Friday, November 23, 2012

Drought lies in the throat of the thirsty

Forest researcher Park Williams. From the Journal.

If your measure of drought is the combined stress of rising temperatures and lack of moisture on Southwestern forests, the drought of the past decade is significantly worse than the droughts of 1898 or the 1950s, according to an analysis by Los Alamos National Laboratory researcher Park Williams. Ditto if your measure is the amount of water flowing through the Colorado River Basin, providing vital supplies to New Mexico, six other western U.S. states and Mexico. (Full Story)

Los Alamos research and leadership prizes awarded

Left to right, Garzon, Batista, and Beyerlein.  LANL photos.

Commendations for exemplary scientific research and leadership have been bestowed upon three Los Alamos National Laboratory researchers, Fernando Garzon, Cristian Batista and Irene Beyerlein, by the Laboratory Fellows organization.

"This year's prizes again show the depth and breadth of the scientific talent at Los Alamos," said Laboratory Director Charlie McMillan. "I'm proud that Los Alamos continues to be a home for such creative and innovative work. Congratulations to Fernando, Cristian, Irene, and their collaborators." (Full Story)

LANL names 2012 Laboratory Fellows

Left to right, Farrar, Elliot, and Shashkov.  LANL photos.

Three members of the Los Alamos National Laboratory scientific staff are being honored with appointment as Laboratory Fellows for 2012. The new Los Alamos Fellows are Charles Farrar, Steven Elliott and Mikhail Shashkov.

"Chuck, Steven, and Mikhail have made exceptional contributions in their fields and to national security,” said lab Director Charlie McMillan. “To be honored by their peers is a testament to their work. I congratulate the 2012 Laboratory Fellows and thank them for their service.” (Full Story)

Now Big Brother is REALLY watching you

The first part of the project involves a program called PetaVision. This initiative is a cooperative effort between Los Alamos National Laboratory and Portland State University with the support of the National Science Foundation. The goal of this initiative is to “Achieve human-level performance in a ‘synthetic visual cognition’ system,” in other words, create a computer program that will duplicate a human’s ability to see and recognize objects, specifically faces. (Full Story)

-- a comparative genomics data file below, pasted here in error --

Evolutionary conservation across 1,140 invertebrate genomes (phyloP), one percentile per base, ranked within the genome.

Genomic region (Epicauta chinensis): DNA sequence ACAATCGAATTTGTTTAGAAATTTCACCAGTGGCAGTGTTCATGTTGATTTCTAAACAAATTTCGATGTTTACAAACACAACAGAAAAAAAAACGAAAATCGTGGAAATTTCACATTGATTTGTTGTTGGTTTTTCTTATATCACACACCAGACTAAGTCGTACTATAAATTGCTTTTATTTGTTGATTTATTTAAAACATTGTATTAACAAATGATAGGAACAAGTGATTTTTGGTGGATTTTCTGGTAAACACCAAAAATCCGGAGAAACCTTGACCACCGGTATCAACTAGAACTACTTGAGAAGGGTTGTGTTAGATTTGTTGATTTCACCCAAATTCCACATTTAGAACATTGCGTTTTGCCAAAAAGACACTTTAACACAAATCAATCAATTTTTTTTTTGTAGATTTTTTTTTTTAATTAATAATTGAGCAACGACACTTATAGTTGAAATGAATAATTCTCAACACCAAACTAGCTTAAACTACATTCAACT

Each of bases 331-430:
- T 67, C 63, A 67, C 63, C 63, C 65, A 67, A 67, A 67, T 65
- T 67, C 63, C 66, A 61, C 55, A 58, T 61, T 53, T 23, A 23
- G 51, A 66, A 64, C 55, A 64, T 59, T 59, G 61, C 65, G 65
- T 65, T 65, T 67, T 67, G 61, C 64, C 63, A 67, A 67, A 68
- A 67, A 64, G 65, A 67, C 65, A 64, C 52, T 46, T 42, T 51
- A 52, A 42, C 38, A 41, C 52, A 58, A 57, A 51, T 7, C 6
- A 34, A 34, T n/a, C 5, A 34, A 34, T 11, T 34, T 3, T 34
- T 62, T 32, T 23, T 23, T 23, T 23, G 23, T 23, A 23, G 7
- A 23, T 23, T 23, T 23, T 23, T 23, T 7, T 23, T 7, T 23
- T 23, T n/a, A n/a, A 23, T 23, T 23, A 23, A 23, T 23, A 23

Nano insights could lead to improved nuclear reactors

Scanning electron microscope image of a copper and iron nano pillar. The arrow points to the interface between the two metals. From Caltech.

In order to build the next generation of nuclear reactors, materials scientists are trying to unlock the secrets of certain materials that are radiation-damage tolerant.

Scientists from Caltech, Sandia National Laboratories, UC Berkeley, and Los Alamos National Laboratory have taken a closer look at radiation-induced damage, zooming in all the way to the nanoscale. (Full Story)

LANL leads effort in nuclear disarmament

A section of the Aries disassembly line at TA-55.  LANL photo.

Scientists at Los Alamos National Lab are working to help the U.S. meet the goals of a 2007 treaty with Russia to decrease the two nations’ nuclear weapons stockpiles.

On Thursday, the National Nuclear Security Association said LANL, in its second year of production, has managed to disable weapons pits and create 200 kilograms of plutonium oxide that cannot be used for weapons. (Full Story)

NNSA delivers W76-1 units to Navy for 2012

W76-1.  SNL photo.

The National Nuclear Security Administration (NNSA) has announced that it delivered all of its scheduled W76-1 Submarine Launched Ballistic Missile warhead units to United States Navy in FY 2012.

The W76-1 Life Extension Program involves engineers, scientists and technicians from NNSA’s Pantex Plant, the Y-12 National Security Complex, Savannah River Site, Kansas City Plant, Los Alamos National Laboratory and Sandia National Laboratories. (Full Story)

Also from the Daily Post this week:

New companies get boost from Los Alamos National Security

Two local biotech start-ups, a water and power company and a hardware inventor are the latest recipients of $165,000 in Venture Acceleration Fund (VAF) awards from Los Alamos National Security, LLC.

“Although the program was originally intended to commercialize Lab technologies, VAF frequently funds companies with no tie to LANL or research institutions,” says David Pesiri, the Laboratory’s Technology Transfer Division leader. (Full Story)

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